Friday, 5 October 2012
‘Man Plus’ – Frederick Pohl (Gollancz)
That pretty much remained the case up until just recently when I found myself reading more ‘SF Masterworks’ (with still more waiting to be read on my shelves) and thought, ‘what was the book that had a picture of a man with bug eyes and wings on the cover?’ Readers of the blog will already know that I found a copy of ‘Man Plus’ in Forbidden Planet and took it away with me for a week in Majorca. The bottom line is that I thought it was superb but I should give you a little more detail than that so here goes…
According to computer predictions, colonisation of Mars is mankind’s only hope of avoiding extinction; the Man Plus Programme is an exercise in biological engineering that will pave the way to humankind being able to live on the Red Planet.
Ill luck made Roger Torroway the test subject for the Man Plus Programme but everything else that was done to him was deliberately designed to give him the best chance of survival on Mars. Underneath that monstrous exterior though, Torroway still carries an all too human capacity for suffering and this could mean the difference between life and death for more than one species…
To be honest, I had no idea what to expect when I picked up ‘Man Plus’ and started reading. It really was a question of the blurb and cover looked intriguing so I finally decided to act on it and give the book a go. I certainly never expected to be gripped in the way that I was, doing my utmost to make every second of reading time count so I could enjoy the book for that little bit longer. Surprise read of the year? Quite likely. My copy of ‘The Space Merchants’ has just been moved up the pile on the strength of this read.
Out of all the planets you’re ever likely to come across in science fiction, it has always been Mars that has drawn readers in. Whether it’s a fear of alien invasion or the pioneering urge to conquer its surface, the concept of Mars has grown to monstrous proportions and it’s interesting that Pohl has chosen to tackle this concept with a monster of his own. Let’s face it, he didn’t have to. While the science of Torroway’s transformation is plausible enough (both the reasons and the results) I’ll bet he could have come up with a solution that didn’t involve Torroway being transformed to the extent that he is. There is an element of ‘reclaiming Mars’ (or not letting it overawe us) here that softens the hard science and makes things a little more personal. If I’m being completely honest it also makes things that much more accessible for the likes of me.
The actual conquest of Mars is almost a side note to the proceedings although there is the hint of a third party being involved which ends things on a very interesting note. ‘Man Plus’ is more about getting Torroway to Mars and how his humanity is forced into conflict with the changes being made to his external appearance. It all makes for compulsive reading as you can’t help but ask yourself how you would react in the same situation. Once you start doing this you can’t help but root for Torroway to come through each of his trials, especially the ‘tiny little operation’ that almost kills him. It’s interesting to note the forces at play in these moments, one entirely unaware of the other but both working to make sure that Torroway has the best possible chance of success. As a character, Torroway is pretty bland to begin with and Pohl uses this façade to great affect, cracking it open again and again to get those primal responses.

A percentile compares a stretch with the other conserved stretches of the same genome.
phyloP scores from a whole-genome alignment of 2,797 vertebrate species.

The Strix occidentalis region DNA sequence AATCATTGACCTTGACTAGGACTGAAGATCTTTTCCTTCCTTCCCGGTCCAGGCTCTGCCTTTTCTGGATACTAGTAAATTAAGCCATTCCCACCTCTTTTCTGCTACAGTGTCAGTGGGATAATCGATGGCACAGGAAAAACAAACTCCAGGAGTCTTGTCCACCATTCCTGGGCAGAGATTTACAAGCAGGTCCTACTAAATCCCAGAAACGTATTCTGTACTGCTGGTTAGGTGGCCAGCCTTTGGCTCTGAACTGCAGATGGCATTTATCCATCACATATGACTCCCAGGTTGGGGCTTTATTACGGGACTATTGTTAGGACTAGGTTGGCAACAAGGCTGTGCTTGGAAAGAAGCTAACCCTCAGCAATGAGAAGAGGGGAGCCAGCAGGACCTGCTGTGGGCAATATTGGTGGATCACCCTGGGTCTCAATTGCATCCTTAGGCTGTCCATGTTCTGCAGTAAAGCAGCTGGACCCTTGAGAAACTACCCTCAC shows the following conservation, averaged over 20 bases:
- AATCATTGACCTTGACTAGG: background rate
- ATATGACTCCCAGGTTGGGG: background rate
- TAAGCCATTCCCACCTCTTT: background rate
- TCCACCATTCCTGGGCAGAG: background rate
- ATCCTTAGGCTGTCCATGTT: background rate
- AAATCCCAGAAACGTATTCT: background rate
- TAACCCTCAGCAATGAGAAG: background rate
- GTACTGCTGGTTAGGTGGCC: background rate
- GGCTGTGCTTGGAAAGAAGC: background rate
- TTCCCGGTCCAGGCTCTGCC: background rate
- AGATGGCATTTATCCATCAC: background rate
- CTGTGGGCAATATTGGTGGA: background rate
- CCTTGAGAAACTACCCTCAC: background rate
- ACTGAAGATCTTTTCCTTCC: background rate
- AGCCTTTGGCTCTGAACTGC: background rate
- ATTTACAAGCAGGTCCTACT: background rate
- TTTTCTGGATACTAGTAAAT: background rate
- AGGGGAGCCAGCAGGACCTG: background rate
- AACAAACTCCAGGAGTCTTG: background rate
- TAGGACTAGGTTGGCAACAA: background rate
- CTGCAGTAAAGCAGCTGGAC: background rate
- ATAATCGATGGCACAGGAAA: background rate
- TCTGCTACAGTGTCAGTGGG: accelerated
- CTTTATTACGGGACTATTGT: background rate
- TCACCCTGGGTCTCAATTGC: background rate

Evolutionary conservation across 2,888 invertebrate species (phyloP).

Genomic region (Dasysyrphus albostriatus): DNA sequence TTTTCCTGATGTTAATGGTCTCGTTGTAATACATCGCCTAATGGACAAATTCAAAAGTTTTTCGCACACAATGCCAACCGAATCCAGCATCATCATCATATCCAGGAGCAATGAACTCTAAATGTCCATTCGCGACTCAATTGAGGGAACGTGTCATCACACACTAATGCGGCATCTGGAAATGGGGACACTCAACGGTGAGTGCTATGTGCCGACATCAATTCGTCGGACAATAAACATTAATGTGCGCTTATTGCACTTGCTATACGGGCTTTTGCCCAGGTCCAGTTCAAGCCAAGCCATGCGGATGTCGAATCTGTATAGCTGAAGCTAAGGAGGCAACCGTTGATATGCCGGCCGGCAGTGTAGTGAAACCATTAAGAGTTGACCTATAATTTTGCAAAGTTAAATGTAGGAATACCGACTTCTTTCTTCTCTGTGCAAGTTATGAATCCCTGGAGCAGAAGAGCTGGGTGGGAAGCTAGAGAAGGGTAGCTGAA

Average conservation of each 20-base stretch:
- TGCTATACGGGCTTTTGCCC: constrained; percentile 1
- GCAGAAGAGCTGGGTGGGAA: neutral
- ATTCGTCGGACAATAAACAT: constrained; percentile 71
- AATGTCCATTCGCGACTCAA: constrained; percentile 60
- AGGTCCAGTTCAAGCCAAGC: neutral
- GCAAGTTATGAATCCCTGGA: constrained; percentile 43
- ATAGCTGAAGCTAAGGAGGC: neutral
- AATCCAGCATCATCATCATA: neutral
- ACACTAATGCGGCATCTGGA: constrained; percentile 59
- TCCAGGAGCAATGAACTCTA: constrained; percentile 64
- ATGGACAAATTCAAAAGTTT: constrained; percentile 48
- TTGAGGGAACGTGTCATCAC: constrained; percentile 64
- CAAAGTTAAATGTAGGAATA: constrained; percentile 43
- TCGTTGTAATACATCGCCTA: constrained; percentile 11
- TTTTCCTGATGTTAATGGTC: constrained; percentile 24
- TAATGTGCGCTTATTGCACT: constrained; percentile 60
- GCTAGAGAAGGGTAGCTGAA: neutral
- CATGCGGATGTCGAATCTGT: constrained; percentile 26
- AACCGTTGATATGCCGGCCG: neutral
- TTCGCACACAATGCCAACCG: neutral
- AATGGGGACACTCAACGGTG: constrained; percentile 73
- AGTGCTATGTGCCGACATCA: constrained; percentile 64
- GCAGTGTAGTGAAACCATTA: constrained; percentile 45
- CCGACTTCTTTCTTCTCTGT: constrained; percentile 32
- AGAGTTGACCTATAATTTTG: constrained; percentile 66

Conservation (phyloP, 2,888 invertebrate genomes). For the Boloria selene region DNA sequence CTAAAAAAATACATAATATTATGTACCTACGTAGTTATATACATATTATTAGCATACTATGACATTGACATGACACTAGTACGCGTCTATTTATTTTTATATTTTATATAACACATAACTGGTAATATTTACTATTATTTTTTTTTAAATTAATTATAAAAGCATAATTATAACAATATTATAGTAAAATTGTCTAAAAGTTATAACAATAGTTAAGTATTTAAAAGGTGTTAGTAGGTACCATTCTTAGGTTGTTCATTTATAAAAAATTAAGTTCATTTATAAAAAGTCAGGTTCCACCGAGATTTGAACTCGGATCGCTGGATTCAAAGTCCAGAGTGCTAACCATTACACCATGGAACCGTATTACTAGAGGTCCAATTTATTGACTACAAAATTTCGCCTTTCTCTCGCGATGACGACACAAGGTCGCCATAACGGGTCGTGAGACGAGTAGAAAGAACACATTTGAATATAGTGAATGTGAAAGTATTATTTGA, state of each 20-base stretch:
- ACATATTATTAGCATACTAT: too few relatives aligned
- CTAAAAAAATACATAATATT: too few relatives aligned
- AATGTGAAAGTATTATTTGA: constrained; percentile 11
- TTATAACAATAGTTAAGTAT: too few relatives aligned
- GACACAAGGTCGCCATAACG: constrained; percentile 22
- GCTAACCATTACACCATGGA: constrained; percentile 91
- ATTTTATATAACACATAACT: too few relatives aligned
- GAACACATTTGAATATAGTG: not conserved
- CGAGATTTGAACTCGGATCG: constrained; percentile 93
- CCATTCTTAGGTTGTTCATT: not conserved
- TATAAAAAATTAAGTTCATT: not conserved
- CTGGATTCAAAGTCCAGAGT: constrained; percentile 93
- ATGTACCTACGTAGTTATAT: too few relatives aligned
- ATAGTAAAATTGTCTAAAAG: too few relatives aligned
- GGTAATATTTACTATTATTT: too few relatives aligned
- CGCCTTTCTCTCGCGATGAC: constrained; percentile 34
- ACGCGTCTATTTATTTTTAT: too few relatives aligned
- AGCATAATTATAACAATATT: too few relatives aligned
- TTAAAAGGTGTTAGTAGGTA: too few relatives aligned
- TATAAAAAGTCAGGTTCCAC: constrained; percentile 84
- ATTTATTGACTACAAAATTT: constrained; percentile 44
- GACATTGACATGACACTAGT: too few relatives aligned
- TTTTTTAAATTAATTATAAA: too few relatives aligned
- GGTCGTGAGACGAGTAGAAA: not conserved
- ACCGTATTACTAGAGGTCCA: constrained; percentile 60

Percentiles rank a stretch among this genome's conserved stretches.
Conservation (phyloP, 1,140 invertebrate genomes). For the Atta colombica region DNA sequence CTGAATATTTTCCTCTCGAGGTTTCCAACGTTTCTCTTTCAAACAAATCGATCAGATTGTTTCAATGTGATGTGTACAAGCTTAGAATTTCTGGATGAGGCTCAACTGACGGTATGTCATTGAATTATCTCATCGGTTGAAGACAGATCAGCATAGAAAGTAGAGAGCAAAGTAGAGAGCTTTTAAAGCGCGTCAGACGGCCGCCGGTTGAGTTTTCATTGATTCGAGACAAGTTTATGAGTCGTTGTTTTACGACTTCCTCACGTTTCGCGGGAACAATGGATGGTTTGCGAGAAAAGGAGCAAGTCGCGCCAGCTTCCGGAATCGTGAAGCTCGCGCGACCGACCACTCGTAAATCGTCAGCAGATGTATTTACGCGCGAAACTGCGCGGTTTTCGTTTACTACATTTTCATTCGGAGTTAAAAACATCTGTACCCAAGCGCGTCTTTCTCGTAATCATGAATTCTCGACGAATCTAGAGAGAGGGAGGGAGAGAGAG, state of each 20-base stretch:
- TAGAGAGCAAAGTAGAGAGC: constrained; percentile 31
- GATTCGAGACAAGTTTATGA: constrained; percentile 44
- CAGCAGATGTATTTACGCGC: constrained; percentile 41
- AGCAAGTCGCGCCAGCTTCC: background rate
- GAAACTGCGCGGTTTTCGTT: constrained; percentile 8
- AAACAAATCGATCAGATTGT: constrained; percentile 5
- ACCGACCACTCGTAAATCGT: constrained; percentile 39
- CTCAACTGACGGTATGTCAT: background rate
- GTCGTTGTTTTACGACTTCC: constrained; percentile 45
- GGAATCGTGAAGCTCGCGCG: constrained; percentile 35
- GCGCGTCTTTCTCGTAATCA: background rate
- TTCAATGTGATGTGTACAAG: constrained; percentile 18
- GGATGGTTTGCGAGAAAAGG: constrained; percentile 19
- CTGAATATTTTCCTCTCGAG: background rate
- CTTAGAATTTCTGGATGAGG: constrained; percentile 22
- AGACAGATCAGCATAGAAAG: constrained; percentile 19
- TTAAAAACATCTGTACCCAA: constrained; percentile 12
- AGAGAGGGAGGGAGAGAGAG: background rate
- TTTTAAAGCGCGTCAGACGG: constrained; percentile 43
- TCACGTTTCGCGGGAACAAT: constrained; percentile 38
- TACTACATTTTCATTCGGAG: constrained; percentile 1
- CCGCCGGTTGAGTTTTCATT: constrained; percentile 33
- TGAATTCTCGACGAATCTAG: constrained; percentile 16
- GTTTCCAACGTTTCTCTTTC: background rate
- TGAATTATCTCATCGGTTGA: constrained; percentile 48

And Torroway really does have a lot to face up to. Not just the countless operations that he has to go through either (all rendered dispassionately, a move which brings home the full impact of these). There is also the fact that his gradual transformation is estranging him from a wife that is already having an affair with the man working on Torroway’s new eyes. The new eyes makes for an interesting side plot in itself (how can Torroway see the truth if someone else has determined what he sees and doesn’t see?) but the President’s intervention, as well as the unseen narrator, goes to show just how important Torroway and his mission are.
‘…do you know what the history books are going to say about me? ‘Fitz-James Deshatine, 1943-2026, forty-second President of the United States. During his administration the human race established its first self-sustaining colony on another planet’. That’s what I’ll get Roger, if I get that much – and you’re the only one who can give it to me.’
‘Man Plus’ is a high stakes tale of science with a human heart beating underneath an exterior that is anything but. It’s a lot more than that though as our ‘unseen narrator’ proves. No matter where Torroway goes it sees his every move and will do whatever it can to help; it is the reason the ‘Man Plus’ Programme was created in the first place and it has its own ulterior motives for lending assistance.
Pohl drops plenty of hints as to the identity of the narrator but they are deliberately lost in what is made of Torroway as his trip to Mars grows ever closer. If you’re like me, you won’t find the revelation to be that much of a surprise but what is really clever is how Pohl keeps it under wraps for an entire book. Great stuff, a ‘story within a story’ that adds to the urgency of the overall plot.
I’m very glad that I finally gave ‘Man Plus’ a go and would say that if you’re thinking about picking it up, don’t wait for as long as I did. I’d definitely say that it is a Masterwork with its superbly executed concept matched up with tight plotting and a lead character whom you will empathise with.
Ten out of Ten